Should You Get Bitwarden or KeePass?

Bottom line winner: Bitwarden

Bitwarden (4.8)
  • Unlimited vault items
  • Unlimited device syncing
  • 2FA
  • Username data breach reports
  • Browser, mobile, and desktop apps

Best for: If you want a free password manager that doesn’t sacrifice performance

KeePass (3.6)
  • Price advantage — it’s free
  • Top-end security
  • Clunky but functional

Best for: Those who are willing to tinker or businesses with a dedicated information technology (IT) professional

KeePass is one of the few always-free password managers. Given this and all its functionality — despite requiring a bit more setup work — it’s a top contender for the best free password manager. But does it deserve a spot on the best password managers overall list? I have doubts.

Alongside Bitwarden, KeePass only compares in terms of security and price. I was impressed with KeePass’s security measures, but I’m not sure they’re above and beyond enough to compensate for its limitations.

Bitwarden, on the other hand, is a clear contender for overall best password manager. While you have to pay for a Premium plan to get all of the features, even its Free tier plan provides all the functionality most individuals could want.

It has one of the widest platform compatibilities I’ve seen among password managers, a smooth and easy-to-use interface, reliable form-filling, diverse 2FA, and top-end security.

The only features I was missing with Bitwarden are dark web monitoring and extra storage — it caps out at 1GB per user — and biometric 2FA options. Otherwise, I’d say Bitwarden is as good of a password manager as you’re likely to find.

How I Evaluated Bitwarden vs. KeePass

On the surface, all password managers essentially generate and store passwords. As I evaluated providers, I dug deeper, comparing software on what matters most, including price, platform compatibility, security, and other factors.

I signed up for a plan with each provider to test:

  • Plan value: Most password managers offer various subscription plans from free to around $20 per month. While free plans may be sufficient for some, those that need more functionality may prefer paid plans. We included a wide array of free and paid password managers to find the one that works best for you.
  • Platform compatibility: You likely access your online accounts from multiple devices, including desktops, laptops, tablets, phones, as well as through different web browsers. Your password manager should be compatible with various devices, operating systems and browsers, and sync seamlessly between them all.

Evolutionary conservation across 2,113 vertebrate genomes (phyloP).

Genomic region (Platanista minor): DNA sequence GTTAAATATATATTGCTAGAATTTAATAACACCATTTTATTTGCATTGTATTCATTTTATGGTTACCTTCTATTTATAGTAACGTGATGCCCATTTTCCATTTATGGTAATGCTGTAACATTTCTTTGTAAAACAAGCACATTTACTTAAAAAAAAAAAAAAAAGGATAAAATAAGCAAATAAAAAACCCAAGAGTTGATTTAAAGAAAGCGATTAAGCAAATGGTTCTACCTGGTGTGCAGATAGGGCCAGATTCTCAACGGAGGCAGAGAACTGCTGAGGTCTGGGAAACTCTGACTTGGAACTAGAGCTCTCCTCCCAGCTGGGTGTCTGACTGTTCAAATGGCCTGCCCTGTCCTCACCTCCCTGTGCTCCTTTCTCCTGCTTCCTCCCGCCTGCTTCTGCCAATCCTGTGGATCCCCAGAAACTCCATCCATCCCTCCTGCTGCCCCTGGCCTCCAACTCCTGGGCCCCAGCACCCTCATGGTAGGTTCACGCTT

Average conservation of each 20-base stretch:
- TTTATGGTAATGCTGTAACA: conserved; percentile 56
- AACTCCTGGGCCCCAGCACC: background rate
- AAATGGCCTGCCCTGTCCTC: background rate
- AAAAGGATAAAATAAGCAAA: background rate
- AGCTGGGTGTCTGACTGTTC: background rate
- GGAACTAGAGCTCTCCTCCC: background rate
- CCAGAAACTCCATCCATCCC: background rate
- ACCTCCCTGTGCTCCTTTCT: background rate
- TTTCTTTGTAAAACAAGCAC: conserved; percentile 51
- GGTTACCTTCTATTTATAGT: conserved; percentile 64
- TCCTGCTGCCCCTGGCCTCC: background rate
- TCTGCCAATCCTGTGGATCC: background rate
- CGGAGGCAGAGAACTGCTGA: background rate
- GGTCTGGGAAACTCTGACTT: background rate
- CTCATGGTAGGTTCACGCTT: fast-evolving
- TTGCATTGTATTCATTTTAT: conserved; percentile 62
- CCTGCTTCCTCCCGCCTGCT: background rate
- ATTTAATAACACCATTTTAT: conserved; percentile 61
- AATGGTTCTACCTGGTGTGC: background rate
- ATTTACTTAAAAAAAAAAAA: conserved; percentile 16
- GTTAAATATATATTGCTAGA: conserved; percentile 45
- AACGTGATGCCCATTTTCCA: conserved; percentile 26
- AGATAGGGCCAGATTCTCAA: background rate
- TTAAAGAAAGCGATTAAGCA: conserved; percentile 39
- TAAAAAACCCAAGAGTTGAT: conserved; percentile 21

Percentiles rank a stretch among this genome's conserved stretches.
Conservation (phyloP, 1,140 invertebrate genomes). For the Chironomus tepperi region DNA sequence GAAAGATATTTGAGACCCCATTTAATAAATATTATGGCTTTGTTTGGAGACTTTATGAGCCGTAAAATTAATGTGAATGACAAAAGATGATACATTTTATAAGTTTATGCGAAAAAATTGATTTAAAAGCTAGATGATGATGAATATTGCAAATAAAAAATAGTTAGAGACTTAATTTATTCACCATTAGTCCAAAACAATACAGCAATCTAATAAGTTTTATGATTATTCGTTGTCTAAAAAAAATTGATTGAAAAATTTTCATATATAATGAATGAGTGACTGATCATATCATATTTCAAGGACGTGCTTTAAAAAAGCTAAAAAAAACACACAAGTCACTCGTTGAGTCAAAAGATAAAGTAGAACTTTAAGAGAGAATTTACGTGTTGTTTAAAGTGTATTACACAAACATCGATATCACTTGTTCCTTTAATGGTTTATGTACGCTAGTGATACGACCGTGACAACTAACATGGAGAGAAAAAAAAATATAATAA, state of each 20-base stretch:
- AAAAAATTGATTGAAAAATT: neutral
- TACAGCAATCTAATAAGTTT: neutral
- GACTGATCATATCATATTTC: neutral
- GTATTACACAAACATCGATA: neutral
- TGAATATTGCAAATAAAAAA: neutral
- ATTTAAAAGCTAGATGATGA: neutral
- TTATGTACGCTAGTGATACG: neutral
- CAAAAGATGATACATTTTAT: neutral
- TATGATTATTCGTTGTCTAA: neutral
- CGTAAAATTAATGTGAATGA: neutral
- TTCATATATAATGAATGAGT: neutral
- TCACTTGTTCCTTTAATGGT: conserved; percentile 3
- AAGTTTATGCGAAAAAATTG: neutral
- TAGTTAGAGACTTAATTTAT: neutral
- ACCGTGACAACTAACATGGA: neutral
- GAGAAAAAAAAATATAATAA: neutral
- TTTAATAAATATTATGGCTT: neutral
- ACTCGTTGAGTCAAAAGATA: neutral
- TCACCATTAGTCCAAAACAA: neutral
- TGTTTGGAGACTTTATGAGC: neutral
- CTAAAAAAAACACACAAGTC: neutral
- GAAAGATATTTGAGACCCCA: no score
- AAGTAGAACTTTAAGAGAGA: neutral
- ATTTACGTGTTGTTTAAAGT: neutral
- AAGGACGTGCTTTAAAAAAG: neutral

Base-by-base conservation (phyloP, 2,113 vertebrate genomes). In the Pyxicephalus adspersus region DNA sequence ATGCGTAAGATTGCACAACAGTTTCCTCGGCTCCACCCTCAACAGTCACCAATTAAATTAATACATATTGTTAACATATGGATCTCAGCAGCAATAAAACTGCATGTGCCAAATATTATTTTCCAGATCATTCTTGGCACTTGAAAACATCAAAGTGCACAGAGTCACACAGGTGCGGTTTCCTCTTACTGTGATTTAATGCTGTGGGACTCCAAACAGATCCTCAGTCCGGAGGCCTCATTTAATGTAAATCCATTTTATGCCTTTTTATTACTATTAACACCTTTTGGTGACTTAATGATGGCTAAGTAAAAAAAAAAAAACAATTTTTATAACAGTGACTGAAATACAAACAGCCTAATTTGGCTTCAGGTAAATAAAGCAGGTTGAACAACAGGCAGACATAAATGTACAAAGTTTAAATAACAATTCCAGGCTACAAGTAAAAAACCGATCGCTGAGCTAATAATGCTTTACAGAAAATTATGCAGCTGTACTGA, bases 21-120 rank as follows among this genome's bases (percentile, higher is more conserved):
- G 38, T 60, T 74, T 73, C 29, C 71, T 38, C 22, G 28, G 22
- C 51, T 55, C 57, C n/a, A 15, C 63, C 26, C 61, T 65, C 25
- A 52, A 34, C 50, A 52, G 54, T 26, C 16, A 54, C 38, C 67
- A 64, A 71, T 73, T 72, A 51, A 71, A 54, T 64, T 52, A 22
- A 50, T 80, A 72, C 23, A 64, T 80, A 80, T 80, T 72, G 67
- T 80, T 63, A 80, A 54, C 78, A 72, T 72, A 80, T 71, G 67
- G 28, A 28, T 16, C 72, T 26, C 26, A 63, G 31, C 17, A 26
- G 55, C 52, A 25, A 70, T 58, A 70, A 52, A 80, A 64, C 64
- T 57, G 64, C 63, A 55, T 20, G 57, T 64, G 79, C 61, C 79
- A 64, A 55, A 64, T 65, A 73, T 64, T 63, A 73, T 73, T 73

• UX: This is how you interface with all the features and functions of your new password manager — if it’s bad, you’ll be less likely to use the service. While this is a highly subjective category and some will disagree, it’s important to provide an overview based on my experience.
  • Form filling: A password manager doesn’t have to include form-filling, but it’s somewhat standard and the ease with which it performs that function can be the deciding factor in which password manager you ultimately choose.
  • Security: Since a password manager is first and foremost a security tool, it should come with all of the most up-to-date standard security features. This includes the highest level of available encryption (256-bit AES with PBKDF2-HMAC-SHA512); 2FA, such as biometric logins or MFA, and a password generator.
  • Two-factor authentication (2FA): Used all over the internet to protect your accounts, this is quickly becoming a standard security practice. 2FA is a great way to secure more sensitive accounts to ensure they’re not breached.

Learn more about our review methodology.


About the Password Manager, Gunnar Kallstrom:

Kallstrom is a Cyber Team Lead for a Department of Defense (DOD) contracting company in Huntsville, Alabama, and has also worked as a computer network defense (CND) Cyber Analyst. An author and content creator for a cybersecurity academy, Kallstrom spent nearly 15 years in the Army as a musician before entering the cybersecurity field.

He holds a bachelor’s degree in music from Thomas Edison State University and a master’s in organizational development and leadership from the University of the Incarnate Word.

Kallstrom has completed several Computing Technology Industry Association (CompTIA) courses, including Security+, Network+, A+ Core 1, and A+ Core 2. He earned a CompTIA Security+ Certification. Additionally, he has completed the Cyber Warrior Academy program with more than 800 hours of hands-on, intensive, and lab-driven technical training in cybersecurity methods and procedures.

Passionate about all things cyber, Kallstrom was a speaker on a panel at the 2022 InfoSec World conference, giving a talk entitled “Hacking into a Cyber Career – True Stories.” Kallstrom is also a mentor to entry-level cybersecurity candidates seeking to break into the field. When he’s not working, he still enjoys playing guitar and fishing (not phishing).